Will you be watching the MLB draft? LOL.
The MLB draft is to professional sports drafts like the Tony awards are to major awards shows. It happens and I’m sure there are people who care but those people are the exception, not the rule. Here’s the problem.
The MLB draft doesn’t matter because the players drafted, with very few exceptions, are not going to make any sort of short-term impact. Most of them are barely known at this point because that’s not how baseball works. Sure, there may be some stud who comes out of college already boasting an MLB level pedigree but in reality, most of these guys, if they even ever make it to the big leagues, are going to be playing a few years in the minors to get ready. Baseball requires a level of apprenticeship that just isn’t necessary in other sports.
The NBA and NFL drafts play well on TV because not only have these guys already played on the national stage and in the national spotlight, fans and teams also make the assumption that they will have an immediate impact. Guys like Reggie Bush and LeBron James can start every game of their rookie campaign and instantly make a team relevant. In baseball, that just isn’t the case.
That being said, I can appreciate what Selig would like to do. Sure, MLB’s revenue may be growing but a little statistical analysis will show you that this growth is dwarfed by that of the NBA and the NFL. To keep up and remain relevant, MLB must constantly search for new ways to entertain, new ways to create revenue and new ways to attract new recruits.
Unfortunately, pimping the MLB draft isn’t the way to do it. I’ll explain by going back to the Tony awards for a second. The problem with the Tonys is that theatre is no longer relevant in the US. Film and TV have both surpassed it in terms of entertainment and cultural and societal critique. That’s why people have Oscar parties and chat about the Emmies but couldn’t care less about the Tonys. Similarly, MLB doesn’t hold the same cultural relevance at this point in time as either professional football or basketball. Sure, the fans still care but people not only watch the NBA and NFL games more regularly, they’re also willing to watch the two leagues’ drafts.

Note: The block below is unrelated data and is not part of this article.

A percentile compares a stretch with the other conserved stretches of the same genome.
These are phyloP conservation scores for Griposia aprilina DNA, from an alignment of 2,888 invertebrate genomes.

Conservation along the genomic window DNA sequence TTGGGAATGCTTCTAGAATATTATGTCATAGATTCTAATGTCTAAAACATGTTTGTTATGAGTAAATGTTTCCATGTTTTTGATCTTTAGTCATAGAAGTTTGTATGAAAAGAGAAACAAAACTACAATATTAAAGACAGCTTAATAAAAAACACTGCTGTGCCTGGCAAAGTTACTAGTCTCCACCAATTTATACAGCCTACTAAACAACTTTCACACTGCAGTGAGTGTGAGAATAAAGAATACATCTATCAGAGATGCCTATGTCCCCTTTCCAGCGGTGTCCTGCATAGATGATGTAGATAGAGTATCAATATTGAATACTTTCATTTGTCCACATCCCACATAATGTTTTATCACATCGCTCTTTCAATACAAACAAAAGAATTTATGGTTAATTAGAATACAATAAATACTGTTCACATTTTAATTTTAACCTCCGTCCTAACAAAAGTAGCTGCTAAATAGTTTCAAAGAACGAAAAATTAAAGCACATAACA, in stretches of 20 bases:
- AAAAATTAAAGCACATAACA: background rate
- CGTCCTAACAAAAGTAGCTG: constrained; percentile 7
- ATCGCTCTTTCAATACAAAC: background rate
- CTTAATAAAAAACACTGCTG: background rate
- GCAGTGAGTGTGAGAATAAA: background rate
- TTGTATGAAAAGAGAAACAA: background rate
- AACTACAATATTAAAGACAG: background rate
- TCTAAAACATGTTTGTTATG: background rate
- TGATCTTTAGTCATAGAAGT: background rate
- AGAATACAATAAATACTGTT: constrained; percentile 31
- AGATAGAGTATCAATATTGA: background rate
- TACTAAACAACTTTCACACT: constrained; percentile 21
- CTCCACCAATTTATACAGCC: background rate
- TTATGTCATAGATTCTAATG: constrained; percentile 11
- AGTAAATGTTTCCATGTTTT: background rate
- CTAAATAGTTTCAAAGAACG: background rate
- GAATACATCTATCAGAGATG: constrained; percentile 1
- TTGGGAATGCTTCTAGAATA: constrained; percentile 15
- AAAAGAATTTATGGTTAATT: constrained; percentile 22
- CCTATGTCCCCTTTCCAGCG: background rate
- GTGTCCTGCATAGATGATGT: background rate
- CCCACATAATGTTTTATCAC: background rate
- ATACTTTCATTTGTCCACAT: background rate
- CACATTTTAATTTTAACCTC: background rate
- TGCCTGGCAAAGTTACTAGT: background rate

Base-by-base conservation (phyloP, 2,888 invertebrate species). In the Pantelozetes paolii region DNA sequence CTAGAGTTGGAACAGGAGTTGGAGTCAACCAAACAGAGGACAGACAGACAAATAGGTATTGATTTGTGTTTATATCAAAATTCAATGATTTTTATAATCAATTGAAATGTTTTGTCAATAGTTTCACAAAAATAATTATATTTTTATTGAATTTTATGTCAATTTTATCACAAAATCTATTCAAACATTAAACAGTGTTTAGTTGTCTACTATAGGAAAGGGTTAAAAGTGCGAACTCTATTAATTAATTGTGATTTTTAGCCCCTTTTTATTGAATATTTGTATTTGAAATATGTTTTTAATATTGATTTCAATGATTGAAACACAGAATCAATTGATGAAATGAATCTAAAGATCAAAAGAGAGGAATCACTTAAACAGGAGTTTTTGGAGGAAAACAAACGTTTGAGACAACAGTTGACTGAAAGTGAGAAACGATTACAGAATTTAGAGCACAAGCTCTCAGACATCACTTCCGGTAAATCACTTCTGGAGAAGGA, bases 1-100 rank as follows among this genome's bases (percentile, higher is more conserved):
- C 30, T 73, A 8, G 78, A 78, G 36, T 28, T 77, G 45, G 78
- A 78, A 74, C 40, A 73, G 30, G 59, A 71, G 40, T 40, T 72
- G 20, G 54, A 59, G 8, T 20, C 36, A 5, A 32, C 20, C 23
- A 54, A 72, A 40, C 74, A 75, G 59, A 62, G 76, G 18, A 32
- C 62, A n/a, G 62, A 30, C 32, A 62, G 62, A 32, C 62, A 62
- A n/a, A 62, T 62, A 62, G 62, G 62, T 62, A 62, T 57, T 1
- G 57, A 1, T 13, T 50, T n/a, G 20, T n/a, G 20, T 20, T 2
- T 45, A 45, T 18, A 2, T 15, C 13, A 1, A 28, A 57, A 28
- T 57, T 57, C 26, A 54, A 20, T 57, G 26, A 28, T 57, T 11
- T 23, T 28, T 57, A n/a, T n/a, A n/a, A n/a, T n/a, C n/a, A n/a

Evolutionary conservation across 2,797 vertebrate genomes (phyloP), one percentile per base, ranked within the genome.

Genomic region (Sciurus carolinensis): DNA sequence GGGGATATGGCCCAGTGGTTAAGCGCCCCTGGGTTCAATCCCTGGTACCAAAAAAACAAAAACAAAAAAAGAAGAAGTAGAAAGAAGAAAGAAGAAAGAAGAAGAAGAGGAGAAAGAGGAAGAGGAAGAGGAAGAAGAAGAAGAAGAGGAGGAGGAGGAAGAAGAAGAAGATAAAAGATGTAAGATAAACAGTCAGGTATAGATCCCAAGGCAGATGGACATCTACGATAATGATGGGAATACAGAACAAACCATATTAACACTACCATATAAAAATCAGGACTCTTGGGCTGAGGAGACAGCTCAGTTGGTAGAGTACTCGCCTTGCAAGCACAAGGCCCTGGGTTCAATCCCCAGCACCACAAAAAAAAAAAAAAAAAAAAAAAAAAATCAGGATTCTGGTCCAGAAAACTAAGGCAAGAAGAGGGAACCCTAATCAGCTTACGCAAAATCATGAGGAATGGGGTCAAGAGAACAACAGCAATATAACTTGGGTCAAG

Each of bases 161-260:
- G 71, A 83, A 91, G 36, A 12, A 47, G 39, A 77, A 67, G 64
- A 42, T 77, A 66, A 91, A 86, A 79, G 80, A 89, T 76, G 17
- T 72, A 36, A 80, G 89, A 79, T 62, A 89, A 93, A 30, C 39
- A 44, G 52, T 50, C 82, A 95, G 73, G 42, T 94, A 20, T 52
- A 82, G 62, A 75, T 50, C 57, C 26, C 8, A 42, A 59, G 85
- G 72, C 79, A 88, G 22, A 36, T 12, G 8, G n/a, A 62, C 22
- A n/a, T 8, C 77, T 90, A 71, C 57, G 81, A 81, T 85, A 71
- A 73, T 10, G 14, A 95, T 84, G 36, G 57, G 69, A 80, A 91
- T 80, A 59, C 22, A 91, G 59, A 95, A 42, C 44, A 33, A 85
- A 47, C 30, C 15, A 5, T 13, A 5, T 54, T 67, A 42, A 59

So you make a good point, Mark. And to answer your assuredly rhetorical question, no, I will not be watching the MLB draft just like I won’t be watching the Tony awards. MLB needs to make itself relevant again before there’s any chance that I will.
Would someone please explain to me how MLB.com (in all its ballsy-get-outta-my-way glory) has no problem calling Washington Nationals’ first round draft pick, Stephen Strasburg, a “future ace” before he has ever put on a Big League uniform? I speak Chinese. I speak it really well. That does not make me the “future ace” of Sino-US diplomacy.
Or does it?
Now that I have suffered through Bud Selig mispronouncing Cincinnati as “Cincin-nattuh”, Harold Reynolds beating the meaning out of the word “signability” and the absence of MLB Tonight (perhaps the most entertaining baseball program on the planet due to its painstaking efforts to suck in the ADD crowd), I think I have a solution to all this draft hoopla.
Listen up, Washington Nationals. Quickly, throw all the money you have at Strasburg, give him a private jet, a harem fit for a politician and whatever else he could possibly need, then let that boy prove himself at the Major League level. Right now.
The current state of the Nationals is, at best, barrenly bleak: their pitching staff is five Shairon Martis wins above absolutely atrocious, their defense makes Alfonso Soriano look like a diamond wheel gold-glover, Adam Dunn can’t get a properly fitted jersey to save his spare tire, the jerseys they do have are highly susceptible to the occasional spelling blunder (*ahem*, make that, blunders, plural), they suffer from an extreme identity crisis (are we the Nationals/Expos/Senators/Twins/Rangers/the other Senators?), enlist low-brow stomach-churning marketing, are exposed by their inability to properly discharge sausages into the stands, still employ Kip Wells and now they can’t even shoot off fireworks without dumping debris on their own city fire chief (thanks for the tip, Matt).